another sci-fi megadungeon
Last night I read “The Chateau d’If” by Jack Vance in the collection The Narrow Land. It’s a 1950 short story about a guy who goes looking for adventure and gets caught up in a body/mind-swapping racket of sorts, where people can (for a fee) trade in their old body by swapping minds with someone else. Perhaps the most interesting moment in the sci-fi tale came when the protagonist describes just a few levels of the Empyrean Tower, a Babel-esque construct of 900 floors built “from the conglomerate resources of the planet’s richest wealth”:
“The 221st Level housed the finest hospital in the world. The staff read like the Medical Association’s list of Yearly Honors. Level 460 held an Early Cretaceous swamp-forest. Full-scale dinosaurs cropped at archaic vegetation, pterodactyls slipped by on invisible guides, the air held the savage stench of swamp, black ooze, rotting mussels, carrion.
“Level 461 enclosed the first human city, Eridu of Sumer, complete with its thirty-foot brick walls, the ziggurat temple to Enlil the Earth god, the palace of the king, the mud huts of the peasants. Level 462 was a Mycenean Island, lapped by blue salt water. A Minoan temple in an olive grove crowned the height, and a high-beaked galley floated on the water, with sunlight sparkling from bronze shields, glowing from the purple sail.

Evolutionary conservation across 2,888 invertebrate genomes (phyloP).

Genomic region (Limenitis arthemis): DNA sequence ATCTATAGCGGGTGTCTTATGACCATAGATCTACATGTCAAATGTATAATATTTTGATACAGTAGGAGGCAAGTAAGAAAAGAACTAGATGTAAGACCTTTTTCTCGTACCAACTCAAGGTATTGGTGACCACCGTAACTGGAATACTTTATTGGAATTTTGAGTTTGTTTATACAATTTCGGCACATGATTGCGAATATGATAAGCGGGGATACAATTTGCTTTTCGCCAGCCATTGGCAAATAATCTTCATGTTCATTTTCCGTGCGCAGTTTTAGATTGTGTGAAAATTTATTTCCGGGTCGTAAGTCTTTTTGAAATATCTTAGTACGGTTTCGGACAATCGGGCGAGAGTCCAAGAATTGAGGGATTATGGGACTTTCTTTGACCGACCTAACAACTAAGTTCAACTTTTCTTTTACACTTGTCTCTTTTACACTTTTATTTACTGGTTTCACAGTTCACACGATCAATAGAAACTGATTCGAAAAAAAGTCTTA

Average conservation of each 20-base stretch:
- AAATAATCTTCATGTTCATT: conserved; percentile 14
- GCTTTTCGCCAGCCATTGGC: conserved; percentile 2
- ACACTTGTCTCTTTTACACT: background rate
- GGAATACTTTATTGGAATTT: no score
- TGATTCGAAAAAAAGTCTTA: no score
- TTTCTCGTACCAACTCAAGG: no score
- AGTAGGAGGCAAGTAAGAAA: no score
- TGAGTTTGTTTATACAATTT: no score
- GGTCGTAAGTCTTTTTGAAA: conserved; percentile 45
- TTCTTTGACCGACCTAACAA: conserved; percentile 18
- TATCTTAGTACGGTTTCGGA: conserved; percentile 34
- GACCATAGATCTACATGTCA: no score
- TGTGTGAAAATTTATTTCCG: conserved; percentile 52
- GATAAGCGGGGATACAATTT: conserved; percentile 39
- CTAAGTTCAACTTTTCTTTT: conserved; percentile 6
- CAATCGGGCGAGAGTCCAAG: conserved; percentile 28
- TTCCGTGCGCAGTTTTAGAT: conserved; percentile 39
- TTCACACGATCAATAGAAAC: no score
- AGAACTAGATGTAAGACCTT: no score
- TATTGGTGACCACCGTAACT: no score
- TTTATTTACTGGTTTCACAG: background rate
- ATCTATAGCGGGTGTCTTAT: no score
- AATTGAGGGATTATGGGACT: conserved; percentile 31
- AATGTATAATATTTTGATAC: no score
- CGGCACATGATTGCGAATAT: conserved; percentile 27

“Level 463 was a landscape from an imaginary fantastic world created by mystic-artist Dyer Lothaire. And Level 509 was a private fairyland, closed to the public, a magic garden inhabited by furtive nymphs.
“There were levels for business offices, for dwellings, for laboratories. The fourth level enclosed the world’s largest stadium. Levels 320 through 323 housed the University of the World, and the initial enrollment was forty-two thousand; 255 was the world’s vastest library; 328 a vast art gallery.”
Is it me, or does the Empyrean Tower sound like a land-locked version of the Starship Warden?